There are several difference between the two. First, though, one similarity is that in drama (in theater), "comedy of manners" and "sentimental comedy" both refer to stage productions intended to acted, not to novels (as novels such as Jane Austen's are called comedy of manners as well). The differences between these types of comedy are several yet both are derived from Aristotle's definition in Poetics of comedy. In brief the definition stipulates that comedy is "a picture of the frailties of the lower part of mankind, ... since low life and middle life are entirely [comedy's] object" (Oliver Goldsmith, "A Comparison between Laughing and Sentimental Comedy" 1773).
Comedy of manners is meant to elicit laughter or at the least elicit amusement, often using satire as a means to its ends, as in the Restoration era works of Oscar Wilde and George Bernard Shaw. Sentimental comedy is meant to elicit tears and is called "weeping" comedy by Oliver Goldsmith in the 18th century: "The weeping sentimental comedy, so much in fashion at present" (Goldsmith).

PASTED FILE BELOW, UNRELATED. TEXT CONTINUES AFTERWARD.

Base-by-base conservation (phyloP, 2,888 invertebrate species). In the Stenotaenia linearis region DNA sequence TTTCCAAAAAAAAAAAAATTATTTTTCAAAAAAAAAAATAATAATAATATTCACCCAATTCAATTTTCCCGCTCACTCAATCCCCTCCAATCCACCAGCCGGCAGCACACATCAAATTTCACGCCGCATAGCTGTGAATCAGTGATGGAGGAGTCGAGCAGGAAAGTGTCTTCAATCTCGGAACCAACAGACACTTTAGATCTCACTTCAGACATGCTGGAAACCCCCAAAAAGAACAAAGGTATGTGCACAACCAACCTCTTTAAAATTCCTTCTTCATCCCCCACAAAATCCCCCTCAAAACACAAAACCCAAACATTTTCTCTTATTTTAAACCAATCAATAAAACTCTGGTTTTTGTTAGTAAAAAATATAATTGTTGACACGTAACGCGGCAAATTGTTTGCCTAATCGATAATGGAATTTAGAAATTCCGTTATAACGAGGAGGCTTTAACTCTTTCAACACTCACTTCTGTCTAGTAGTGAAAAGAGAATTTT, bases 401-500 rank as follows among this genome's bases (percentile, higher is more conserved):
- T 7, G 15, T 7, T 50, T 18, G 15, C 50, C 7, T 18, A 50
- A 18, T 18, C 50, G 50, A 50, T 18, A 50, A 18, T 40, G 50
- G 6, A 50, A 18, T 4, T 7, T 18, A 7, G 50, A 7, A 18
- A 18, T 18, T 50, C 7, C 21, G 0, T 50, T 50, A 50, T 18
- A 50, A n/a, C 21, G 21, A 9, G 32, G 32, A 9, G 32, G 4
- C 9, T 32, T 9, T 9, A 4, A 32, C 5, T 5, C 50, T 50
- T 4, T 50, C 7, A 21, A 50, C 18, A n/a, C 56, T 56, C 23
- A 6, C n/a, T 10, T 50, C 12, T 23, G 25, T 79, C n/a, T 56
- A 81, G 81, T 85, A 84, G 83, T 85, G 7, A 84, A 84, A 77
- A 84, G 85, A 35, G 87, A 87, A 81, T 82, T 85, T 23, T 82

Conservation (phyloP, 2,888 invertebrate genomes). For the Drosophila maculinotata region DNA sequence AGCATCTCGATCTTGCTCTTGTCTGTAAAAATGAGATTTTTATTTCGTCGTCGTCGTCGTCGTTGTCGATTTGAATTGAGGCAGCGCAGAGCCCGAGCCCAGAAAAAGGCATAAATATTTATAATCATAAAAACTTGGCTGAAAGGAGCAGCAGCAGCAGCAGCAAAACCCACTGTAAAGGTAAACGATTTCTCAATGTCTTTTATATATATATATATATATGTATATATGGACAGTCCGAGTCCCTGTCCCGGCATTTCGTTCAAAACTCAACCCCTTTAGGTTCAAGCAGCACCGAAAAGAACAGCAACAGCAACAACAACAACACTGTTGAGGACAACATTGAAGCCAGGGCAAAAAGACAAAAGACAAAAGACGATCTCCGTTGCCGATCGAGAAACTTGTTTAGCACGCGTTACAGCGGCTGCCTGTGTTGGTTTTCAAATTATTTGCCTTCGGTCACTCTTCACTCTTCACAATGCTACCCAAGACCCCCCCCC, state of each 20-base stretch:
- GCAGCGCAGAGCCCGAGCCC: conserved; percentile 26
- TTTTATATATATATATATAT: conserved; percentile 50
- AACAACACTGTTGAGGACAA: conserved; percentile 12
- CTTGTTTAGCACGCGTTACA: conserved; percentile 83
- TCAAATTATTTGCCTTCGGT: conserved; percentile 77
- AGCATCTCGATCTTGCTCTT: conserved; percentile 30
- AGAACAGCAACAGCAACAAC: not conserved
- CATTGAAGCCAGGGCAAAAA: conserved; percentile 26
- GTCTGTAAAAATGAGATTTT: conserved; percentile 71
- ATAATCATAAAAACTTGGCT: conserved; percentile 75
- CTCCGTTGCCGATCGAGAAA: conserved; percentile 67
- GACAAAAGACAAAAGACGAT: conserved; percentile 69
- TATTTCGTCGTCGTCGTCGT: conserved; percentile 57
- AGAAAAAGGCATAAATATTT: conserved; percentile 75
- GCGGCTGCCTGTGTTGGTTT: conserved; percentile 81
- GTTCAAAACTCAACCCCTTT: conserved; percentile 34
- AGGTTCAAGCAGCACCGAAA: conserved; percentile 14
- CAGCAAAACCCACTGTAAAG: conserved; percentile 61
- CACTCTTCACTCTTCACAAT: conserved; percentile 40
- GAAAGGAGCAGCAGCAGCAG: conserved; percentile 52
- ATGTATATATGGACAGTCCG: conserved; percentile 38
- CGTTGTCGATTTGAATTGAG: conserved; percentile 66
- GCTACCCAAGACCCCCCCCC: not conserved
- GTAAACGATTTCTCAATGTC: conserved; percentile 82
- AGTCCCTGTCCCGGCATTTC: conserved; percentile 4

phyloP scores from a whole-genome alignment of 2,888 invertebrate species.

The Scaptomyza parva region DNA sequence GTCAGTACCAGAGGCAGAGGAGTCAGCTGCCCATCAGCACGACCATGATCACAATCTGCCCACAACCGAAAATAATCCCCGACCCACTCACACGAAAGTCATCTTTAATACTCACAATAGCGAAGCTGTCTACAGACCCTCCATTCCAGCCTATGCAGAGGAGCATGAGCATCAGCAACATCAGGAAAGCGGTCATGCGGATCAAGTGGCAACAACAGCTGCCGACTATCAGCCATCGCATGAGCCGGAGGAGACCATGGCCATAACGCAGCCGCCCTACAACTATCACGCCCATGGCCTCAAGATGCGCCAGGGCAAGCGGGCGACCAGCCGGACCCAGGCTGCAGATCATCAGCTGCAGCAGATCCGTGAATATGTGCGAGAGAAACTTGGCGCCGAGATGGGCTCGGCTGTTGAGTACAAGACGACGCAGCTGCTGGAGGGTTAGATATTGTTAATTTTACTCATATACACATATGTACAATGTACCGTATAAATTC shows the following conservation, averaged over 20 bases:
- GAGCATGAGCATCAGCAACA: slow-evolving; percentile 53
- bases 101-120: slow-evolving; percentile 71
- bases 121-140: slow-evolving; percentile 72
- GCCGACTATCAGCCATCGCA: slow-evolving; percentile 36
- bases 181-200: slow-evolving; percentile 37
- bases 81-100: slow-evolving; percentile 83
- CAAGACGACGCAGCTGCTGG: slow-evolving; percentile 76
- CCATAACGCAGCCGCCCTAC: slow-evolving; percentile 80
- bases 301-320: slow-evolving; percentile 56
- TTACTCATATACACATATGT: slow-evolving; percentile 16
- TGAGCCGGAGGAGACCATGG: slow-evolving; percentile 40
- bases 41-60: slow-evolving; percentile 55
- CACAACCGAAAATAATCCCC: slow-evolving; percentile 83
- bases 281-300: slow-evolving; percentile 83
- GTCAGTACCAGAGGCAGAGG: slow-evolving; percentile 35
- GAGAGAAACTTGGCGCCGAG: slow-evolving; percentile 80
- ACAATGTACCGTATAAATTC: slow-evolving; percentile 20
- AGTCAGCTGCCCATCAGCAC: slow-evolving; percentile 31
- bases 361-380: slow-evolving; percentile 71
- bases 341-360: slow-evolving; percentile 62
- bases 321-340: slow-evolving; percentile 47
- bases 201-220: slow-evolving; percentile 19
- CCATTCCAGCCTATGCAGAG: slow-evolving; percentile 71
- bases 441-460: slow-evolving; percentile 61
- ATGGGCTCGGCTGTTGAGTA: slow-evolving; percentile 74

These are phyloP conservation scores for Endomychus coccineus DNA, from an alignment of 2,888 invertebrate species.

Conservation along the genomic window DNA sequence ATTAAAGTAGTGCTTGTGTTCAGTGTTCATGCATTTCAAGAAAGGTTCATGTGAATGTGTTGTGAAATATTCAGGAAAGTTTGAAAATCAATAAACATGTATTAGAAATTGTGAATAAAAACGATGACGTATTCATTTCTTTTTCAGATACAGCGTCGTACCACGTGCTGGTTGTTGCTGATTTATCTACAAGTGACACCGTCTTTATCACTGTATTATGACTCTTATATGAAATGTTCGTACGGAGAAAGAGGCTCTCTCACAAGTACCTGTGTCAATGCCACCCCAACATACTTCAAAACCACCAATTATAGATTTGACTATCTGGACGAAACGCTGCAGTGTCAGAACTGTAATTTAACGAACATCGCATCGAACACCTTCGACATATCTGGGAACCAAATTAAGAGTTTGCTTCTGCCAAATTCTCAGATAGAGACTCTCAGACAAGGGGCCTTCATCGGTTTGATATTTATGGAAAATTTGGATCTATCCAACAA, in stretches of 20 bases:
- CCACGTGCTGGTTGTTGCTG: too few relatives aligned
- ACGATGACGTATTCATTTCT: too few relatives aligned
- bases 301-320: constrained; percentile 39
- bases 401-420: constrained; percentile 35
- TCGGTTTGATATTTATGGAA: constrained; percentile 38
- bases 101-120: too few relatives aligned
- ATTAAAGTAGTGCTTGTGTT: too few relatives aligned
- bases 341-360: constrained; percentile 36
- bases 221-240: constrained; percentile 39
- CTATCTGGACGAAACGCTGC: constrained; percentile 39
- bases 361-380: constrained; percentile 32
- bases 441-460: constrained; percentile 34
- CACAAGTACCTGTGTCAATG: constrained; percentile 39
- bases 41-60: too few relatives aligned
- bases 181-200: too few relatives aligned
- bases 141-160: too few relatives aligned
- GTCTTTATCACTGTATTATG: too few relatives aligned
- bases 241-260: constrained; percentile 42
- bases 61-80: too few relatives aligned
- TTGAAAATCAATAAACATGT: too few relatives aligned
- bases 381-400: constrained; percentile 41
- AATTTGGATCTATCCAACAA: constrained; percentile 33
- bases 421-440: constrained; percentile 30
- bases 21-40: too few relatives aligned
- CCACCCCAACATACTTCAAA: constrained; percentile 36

Comedy of manners tells of the failings and follies of upper class persons who encounter moral dilemmas of various magnitudes and must or do and do not work their way out of them successfully. Sentimental comedy tells of the moral struggles of middle class people who are inherently good but led astray by bad example.
Comedy of manners questions and exposes contemporary society and social values by focusing on immorality particularly in romantic liaisons. Sentimental comedy presents moral values and asserts the power of noble qualities in overcoming trials and recovering virtue. The first concerns itself with society and social values, like in Wilde's The Importance of Being Ernest, while the second concerns itself with moral choices, nobility of inner qualities, virtue, and reformation of misguided behavior.